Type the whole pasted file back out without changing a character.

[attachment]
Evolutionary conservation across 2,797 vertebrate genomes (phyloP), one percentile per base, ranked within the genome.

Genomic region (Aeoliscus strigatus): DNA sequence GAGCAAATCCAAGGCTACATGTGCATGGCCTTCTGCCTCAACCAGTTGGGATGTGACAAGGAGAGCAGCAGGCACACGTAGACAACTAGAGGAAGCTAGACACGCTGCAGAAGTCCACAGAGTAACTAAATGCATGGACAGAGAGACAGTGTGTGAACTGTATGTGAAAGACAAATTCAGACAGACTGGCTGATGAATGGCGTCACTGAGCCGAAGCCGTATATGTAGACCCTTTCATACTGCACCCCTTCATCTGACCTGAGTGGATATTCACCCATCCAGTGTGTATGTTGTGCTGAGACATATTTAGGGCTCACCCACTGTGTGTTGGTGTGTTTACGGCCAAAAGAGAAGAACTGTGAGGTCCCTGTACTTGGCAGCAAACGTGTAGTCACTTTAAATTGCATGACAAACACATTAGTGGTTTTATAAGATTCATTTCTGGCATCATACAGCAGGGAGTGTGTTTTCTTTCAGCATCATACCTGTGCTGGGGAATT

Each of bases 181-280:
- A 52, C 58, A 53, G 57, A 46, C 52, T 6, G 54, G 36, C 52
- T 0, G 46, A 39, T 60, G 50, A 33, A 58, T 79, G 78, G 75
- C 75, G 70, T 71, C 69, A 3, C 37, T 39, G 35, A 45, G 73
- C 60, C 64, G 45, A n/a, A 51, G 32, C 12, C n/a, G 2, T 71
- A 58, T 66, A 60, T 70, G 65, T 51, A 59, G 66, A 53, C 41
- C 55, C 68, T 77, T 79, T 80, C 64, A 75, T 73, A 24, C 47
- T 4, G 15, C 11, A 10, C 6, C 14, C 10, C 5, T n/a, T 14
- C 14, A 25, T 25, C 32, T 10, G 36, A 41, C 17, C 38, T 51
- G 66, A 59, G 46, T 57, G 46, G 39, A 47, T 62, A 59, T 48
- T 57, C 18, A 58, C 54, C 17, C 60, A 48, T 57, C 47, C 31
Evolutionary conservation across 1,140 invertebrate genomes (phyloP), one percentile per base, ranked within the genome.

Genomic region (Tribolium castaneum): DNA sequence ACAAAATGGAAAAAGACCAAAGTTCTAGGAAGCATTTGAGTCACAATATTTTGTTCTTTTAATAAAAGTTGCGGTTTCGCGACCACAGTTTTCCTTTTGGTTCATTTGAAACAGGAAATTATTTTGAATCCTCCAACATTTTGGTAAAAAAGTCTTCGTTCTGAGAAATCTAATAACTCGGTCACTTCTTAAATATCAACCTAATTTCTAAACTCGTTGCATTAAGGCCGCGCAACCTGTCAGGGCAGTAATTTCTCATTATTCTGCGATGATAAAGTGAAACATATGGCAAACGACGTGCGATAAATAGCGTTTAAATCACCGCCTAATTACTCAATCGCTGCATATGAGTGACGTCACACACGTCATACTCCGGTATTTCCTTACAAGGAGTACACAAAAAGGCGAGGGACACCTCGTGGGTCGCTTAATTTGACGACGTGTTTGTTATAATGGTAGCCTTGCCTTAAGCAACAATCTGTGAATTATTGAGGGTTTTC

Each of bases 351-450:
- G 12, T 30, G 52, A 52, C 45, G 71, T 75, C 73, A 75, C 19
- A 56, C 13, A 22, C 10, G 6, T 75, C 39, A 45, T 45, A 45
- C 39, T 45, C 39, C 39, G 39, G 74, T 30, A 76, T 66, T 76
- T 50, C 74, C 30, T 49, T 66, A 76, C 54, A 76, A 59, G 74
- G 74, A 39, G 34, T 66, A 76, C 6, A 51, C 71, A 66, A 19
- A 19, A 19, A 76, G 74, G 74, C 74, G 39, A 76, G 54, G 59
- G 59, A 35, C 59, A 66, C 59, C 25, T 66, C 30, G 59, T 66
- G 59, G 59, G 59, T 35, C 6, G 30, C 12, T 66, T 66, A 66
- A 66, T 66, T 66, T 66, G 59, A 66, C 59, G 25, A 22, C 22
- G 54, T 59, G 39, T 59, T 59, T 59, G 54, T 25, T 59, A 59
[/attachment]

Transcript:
Evolutionary conservation across 2,797 vertebrate genomes (phyloP), one percentile per base, ranked within the genome.

Genomic region (Aeoliscus strigatus): DNA sequence GAGCAAATCCAAGGCTACATGTGCATGGCCTTCTGCCTCAACCAGTTGGGATGTGACAAGGAGAGCAGCAGGCACACGTAGACAACTAGAGGAAGCTAGACACGCTGCAGAAGTCCACAGAGTAACTAAATGCATGGACAGAGAGACAGTGTGTGAACTGTATGTGAAAGACAAATTCAGACAGACTGGCTGATGAATGGCGTCACTGAGCCGAAGCCGTATATGTAGACCCTTTCATACTGCACCCCTTCATCTGACCTGAGTGGATATTCACCCATCCAGTGTGTATGTTGTGCTGAGACATATTTAGGGCTCACCCACTGTGTGTTGGTGTGTTTACGGCCAAAAGAGAAGAACTGTGAGGTCCCTGTACTTGGCAGCAAACGTGTAGTCACTTTAAATTGCATGACAAACACATTAGTGGTTTTATAAGATTCATTTCTGGCATCATACAGCAGGGAGTGTGTTTTCTTTCAGCATCATACCTGTGCTGGGGAATT

Each of bases 181-280:
- A 52, C 58, A 53, G 57, A 46, C 52, T 6, G 54, G 36, C 52
- T 0, G 46, A 39, T 60, G 50, A 33, A 58, T 79, G 78, G 75
- C 75, G 70, T 71, C 69, A 3, C 37, T 39, G 35, A 45, G 73
- C 60, C 64, G 45, A n/a, A 51, G 32, C 12, C n/a, G 2, T 71
- A 58, T 66, A 60, T 70, G 65, T 51, A 59, G 66, A 53, C 41
- C 55, C 68, T 77, T 79, T 80, C 64, A 75, T 73, A 24, C 47
- T 4, G 15, C 11, A 10, C 6, C 14, C 10, C 5, T n/a, T 14
- C 14, A 25, T 25, C 32, T 10, G 36, A 41, C 17, C 38, T 51
- G 66, A 59, G 46, T 57, G 46, G 39, A 47, T 62, A 59, T 48
- T 57, C 18, A 58, C 54, C 17, C 60, A 48, T 57, C 47, C 31
Evolutionary conservation across 1,140 invertebrate genomes (phyloP), one percentile per base, ranked within the genome.

Genomic region (Tribolium castaneum): DNA sequence ACAAAATGGAAAAAGACCAAAGTTCTAGGAAGCATTTGAGTCACAATATTTTGTTCTTTTAATAAAAGTTGCGGTTTCGCGACCACAGTTTTCCTTTTGGTTCATTTGAAACAGGAAATTATTTTGAATCCTCCAACATTTTGGTAAAAAAGTCTTCGTTCTGAGAAATCTAATAACTCGGTCACTTCTTAAATATCAACCTAATTTCTAAACTCGTTGCATTAAGGCCGCGCAACCTGTCAGGGCAGTAATTTCTCATTATTCTGCGATGATAAAGTGAAACATATGGCAAACGACGTGCGATAAATAGCGTTTAAATCACCGCCTAATTACTCAATCGCTGCATATGAGTGACGTCACACACGTCATACTCCGGTATTTCCTTACAAGGAGTACACAAAAAGGCGAGGGACACCTCGTGGGTCGCTTAATTTGACGACGTGTTTGTTATAATGGTAGCCTTGCCTTAAGCAACAATCTGTGAATTATTGAGGGTTTTC

Each of bases 351-450:
- G 12, T 30, G 52, A 52, C 45, G 71, T 75, C 73, A 75, C 19
- A 56, C 13, A 22, C 10, G 6, T 75, C 39, A 45, T 45, A 45
- C 39, T 45, C 39, C 39, G 39, G 74, T 30, A 76, T 66, T 76
- T 50, C 74, C 30, T 49, T 66, A 76, C 54, A 76, A 59, G 74
- G 74, A 39, G 34, T 66, A 76, C 6, A 51, C 71, A 66, A 19
- A 19, A 19, A 76, G 74, G 74, C 74, G 39, A 76, G 54, G 59
- G 59, A 35, C 59, A 66, C 59, C 25, T 66, C 30, G 59, T 66
- G 59, G 59, G 59, T 35, C 6, G 30, C 12, T 66, T 66, A 66
- A 66, T 66, T 66, T 66, G 59, A 66, C 59, G 25, A 22, C 22
- G 54, T 59, G 39, T 59, T 59, T 59, G 54, T 25, T 59, A 59